Gates is even less inhibited in his criticisms of America’s elected representatives. From a distance, he respects the US first branch of government. “Up close it is truly ugly,” he says. In public, Congress is strongly in favour of a streamlined and more efficient Pentagon. In private, most lawmakers strain every sinew to ensure the opposite, he says. It is no accident that defence contractors spread work on the hugely expensive – and problem-plagued – F22 jet fighter programme across 46 states and a majority of congressional districts. Most of the time, the Pentagon colludes with Congress to perpetuate the waste and duplication. Reformers such as Gates are defeated before they even begin. “I’m getting too old for this shit,” he tells an aide at one point. “People have no idea how much I detest this job,” he says at another, referring this time to the heavier burdens of waging war. It is not hard to believe him.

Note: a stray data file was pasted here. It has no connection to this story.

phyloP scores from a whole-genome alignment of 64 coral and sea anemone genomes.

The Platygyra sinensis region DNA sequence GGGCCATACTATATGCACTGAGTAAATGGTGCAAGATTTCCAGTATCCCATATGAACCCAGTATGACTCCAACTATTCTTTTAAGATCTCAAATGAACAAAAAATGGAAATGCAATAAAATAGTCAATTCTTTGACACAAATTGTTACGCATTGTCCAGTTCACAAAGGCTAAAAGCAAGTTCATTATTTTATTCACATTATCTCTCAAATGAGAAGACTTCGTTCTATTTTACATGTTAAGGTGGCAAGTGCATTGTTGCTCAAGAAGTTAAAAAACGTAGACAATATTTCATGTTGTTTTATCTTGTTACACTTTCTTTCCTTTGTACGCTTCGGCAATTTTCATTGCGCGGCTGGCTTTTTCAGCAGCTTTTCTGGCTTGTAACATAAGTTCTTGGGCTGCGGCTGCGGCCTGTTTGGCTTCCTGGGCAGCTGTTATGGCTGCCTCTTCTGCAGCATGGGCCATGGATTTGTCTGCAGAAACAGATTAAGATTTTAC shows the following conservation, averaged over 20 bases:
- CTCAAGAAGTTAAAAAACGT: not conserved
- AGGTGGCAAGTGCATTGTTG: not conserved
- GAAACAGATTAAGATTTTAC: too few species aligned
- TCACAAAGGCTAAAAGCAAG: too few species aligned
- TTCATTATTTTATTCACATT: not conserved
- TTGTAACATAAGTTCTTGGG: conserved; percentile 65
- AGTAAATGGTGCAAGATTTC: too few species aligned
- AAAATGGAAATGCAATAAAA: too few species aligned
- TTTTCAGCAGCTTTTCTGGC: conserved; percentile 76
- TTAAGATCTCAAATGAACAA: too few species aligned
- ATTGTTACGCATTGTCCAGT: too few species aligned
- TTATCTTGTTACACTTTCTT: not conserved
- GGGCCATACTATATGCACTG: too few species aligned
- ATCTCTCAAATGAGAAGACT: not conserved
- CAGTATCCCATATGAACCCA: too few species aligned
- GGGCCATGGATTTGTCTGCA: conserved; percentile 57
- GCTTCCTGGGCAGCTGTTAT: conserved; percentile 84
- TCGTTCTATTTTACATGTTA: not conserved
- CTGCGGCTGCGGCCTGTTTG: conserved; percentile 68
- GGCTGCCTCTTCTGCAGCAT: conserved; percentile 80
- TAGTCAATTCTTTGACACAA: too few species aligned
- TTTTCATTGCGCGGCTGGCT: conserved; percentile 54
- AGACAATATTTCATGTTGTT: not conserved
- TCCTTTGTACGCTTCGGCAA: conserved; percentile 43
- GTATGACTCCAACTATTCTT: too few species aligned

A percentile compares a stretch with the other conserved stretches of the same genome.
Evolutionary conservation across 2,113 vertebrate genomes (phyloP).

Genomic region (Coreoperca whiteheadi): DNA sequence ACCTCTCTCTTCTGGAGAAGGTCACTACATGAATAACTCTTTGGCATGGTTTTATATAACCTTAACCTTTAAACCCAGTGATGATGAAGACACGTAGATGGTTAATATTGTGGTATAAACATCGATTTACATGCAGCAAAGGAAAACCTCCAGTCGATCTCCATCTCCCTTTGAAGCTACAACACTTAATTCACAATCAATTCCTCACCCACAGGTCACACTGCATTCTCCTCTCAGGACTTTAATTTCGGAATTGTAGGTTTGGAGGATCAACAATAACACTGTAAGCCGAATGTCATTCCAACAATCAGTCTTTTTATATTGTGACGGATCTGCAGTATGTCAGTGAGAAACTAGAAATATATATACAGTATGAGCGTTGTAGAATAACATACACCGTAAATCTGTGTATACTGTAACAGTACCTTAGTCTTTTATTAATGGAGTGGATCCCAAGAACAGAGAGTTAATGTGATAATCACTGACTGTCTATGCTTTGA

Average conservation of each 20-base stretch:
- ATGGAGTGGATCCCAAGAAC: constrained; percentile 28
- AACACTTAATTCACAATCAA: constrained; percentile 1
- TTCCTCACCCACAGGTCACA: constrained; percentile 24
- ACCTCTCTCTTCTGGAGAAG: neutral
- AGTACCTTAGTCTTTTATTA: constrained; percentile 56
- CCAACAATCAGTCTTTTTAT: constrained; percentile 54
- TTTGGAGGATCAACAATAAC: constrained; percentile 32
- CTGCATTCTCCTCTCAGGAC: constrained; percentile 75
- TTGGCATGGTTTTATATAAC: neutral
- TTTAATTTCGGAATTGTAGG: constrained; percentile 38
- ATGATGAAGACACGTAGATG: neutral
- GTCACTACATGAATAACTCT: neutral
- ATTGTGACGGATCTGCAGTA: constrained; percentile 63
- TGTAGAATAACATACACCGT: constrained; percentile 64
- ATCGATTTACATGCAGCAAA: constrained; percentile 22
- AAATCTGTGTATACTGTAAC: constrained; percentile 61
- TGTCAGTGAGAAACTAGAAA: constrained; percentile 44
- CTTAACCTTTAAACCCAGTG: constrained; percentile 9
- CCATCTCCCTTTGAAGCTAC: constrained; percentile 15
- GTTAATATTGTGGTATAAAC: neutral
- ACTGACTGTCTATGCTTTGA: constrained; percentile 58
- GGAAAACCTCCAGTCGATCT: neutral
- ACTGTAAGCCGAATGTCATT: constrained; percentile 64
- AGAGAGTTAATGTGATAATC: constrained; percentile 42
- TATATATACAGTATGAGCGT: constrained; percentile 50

Duty would have benefited from being shorter. Yet is an invaluable contribution to our understanding of what makes Washington tick. Inevitably, it will be remembered for what Gates says about Obama and his youthful loyalists “sniffing at the hems of power”. As a call to action, however, it is unlikely to have much impact. More importantly, Gates’s valiant efforts during two presidencies to pacify faraway lands may ultimately have come to nought. As Iraq descends into another civil war and Afghanistan disgorges yet another hegemon, Washington is squabbling over who to blame. “We entered both countries oblivious to how little we knew,” writes Gates. His book offers scant reassurance that anything fundamental has changed.
Edward Luce is the FT’s Washington columnist and author of ‘Time to Start Thinking: America and the Spectre of Decline’ (Little, Brown)